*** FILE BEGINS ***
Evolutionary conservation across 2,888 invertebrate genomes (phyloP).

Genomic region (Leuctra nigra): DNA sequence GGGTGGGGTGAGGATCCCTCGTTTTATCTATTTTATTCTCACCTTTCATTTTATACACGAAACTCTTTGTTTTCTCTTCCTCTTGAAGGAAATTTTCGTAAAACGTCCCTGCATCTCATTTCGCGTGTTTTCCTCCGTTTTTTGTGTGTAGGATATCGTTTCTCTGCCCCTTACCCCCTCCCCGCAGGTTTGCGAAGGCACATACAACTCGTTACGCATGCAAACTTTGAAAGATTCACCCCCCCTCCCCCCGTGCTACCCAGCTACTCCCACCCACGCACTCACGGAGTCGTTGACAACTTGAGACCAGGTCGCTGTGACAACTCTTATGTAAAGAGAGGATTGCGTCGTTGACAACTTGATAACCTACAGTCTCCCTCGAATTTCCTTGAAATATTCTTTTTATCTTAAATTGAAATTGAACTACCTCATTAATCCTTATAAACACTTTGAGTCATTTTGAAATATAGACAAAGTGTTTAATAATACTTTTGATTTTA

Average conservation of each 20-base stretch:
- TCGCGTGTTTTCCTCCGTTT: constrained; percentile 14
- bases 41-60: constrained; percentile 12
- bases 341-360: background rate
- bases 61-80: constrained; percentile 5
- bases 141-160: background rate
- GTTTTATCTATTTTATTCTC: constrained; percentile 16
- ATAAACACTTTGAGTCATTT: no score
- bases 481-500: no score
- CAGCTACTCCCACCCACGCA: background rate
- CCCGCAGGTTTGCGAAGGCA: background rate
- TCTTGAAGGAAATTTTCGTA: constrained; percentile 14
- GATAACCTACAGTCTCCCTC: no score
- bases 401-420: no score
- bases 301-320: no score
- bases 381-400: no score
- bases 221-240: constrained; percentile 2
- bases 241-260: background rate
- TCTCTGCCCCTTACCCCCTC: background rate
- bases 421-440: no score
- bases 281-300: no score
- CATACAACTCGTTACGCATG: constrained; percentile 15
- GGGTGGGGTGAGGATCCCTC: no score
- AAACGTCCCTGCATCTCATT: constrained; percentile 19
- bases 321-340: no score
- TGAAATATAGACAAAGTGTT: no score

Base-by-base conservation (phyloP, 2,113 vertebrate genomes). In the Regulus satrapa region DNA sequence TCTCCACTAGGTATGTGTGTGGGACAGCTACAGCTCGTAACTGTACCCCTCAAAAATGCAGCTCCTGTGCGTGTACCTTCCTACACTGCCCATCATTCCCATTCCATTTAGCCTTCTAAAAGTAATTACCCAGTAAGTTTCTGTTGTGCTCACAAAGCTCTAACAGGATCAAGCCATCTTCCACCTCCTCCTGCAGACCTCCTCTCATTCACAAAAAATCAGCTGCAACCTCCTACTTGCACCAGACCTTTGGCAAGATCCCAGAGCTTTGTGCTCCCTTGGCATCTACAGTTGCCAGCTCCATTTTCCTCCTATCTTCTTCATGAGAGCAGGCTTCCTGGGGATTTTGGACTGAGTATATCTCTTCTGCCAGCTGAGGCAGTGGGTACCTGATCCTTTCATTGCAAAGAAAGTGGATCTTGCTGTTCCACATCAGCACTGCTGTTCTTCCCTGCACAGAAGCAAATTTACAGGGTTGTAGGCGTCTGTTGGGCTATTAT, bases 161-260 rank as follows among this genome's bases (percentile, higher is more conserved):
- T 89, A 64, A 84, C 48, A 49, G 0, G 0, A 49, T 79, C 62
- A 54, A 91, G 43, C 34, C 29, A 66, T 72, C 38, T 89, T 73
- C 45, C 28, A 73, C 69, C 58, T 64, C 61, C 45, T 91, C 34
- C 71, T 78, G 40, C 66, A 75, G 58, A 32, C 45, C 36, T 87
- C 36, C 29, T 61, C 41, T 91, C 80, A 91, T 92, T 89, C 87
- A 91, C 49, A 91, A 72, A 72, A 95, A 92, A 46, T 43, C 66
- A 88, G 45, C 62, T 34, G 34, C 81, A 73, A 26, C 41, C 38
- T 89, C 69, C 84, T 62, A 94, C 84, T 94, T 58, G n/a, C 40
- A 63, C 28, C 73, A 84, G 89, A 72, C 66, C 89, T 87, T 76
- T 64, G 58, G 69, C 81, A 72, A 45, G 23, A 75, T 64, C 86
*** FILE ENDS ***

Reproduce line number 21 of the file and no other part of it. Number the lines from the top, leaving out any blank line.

- TCTCTGCCCCTTACCCCCTC: background rate